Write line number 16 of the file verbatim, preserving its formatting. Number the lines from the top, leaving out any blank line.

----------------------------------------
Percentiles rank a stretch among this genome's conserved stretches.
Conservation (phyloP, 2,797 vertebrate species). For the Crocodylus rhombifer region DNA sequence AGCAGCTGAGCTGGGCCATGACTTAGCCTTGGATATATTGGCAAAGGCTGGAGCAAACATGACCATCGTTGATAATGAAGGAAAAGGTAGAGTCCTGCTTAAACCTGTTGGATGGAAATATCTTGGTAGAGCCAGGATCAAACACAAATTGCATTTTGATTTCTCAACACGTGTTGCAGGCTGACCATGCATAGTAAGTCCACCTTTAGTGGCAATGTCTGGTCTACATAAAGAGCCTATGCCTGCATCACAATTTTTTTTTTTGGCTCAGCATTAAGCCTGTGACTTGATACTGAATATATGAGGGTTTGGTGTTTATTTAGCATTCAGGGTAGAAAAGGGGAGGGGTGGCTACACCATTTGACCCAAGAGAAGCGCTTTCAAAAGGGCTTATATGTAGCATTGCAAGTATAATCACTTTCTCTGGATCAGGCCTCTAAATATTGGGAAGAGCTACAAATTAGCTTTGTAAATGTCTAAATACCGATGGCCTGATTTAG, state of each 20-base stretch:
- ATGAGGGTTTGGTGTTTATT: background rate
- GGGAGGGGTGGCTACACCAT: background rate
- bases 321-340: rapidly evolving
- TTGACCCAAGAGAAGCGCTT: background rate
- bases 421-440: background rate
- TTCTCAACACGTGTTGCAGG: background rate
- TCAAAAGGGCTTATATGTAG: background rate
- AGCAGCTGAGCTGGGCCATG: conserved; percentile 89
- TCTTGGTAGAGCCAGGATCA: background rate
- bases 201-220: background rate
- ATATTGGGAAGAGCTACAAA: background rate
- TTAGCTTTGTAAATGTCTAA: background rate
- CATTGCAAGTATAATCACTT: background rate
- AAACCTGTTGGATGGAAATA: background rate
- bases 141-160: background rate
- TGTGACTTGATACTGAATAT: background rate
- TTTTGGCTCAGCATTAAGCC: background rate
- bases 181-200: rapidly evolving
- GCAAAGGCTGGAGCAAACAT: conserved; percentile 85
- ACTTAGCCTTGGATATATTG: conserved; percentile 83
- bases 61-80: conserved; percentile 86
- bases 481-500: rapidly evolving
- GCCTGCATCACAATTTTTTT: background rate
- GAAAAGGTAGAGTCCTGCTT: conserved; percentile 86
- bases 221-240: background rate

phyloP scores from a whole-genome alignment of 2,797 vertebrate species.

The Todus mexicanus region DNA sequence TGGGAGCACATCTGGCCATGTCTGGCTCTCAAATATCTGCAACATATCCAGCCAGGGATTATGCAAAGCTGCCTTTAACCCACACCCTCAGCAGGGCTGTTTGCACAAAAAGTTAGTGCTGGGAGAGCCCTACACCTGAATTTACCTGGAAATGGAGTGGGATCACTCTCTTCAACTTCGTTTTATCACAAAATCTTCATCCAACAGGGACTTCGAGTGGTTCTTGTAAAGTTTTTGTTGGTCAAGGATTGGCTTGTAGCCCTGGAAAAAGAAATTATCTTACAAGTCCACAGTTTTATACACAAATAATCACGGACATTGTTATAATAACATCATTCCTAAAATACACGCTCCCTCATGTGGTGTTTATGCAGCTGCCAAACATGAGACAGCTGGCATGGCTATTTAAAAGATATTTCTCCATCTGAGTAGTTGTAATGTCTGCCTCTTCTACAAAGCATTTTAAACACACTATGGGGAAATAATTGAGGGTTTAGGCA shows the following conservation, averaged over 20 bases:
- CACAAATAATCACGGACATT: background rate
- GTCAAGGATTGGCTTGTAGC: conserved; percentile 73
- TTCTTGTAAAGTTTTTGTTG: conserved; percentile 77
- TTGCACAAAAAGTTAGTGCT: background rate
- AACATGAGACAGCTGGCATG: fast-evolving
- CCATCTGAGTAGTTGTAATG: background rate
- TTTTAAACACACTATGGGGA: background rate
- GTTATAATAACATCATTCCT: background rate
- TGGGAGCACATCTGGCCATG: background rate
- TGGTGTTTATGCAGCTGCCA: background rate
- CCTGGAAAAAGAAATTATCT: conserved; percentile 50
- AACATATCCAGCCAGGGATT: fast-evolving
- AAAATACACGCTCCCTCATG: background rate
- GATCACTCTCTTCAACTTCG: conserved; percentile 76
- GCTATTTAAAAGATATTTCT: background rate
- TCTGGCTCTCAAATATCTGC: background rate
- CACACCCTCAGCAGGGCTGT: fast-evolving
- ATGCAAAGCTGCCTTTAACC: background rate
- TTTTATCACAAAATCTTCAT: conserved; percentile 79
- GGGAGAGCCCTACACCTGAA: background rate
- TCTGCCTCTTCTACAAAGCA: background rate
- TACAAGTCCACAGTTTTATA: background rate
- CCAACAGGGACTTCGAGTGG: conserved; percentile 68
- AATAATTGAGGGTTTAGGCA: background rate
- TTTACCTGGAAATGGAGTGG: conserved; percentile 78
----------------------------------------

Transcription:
- AAACCTGTTGGATGGAAATA: background rate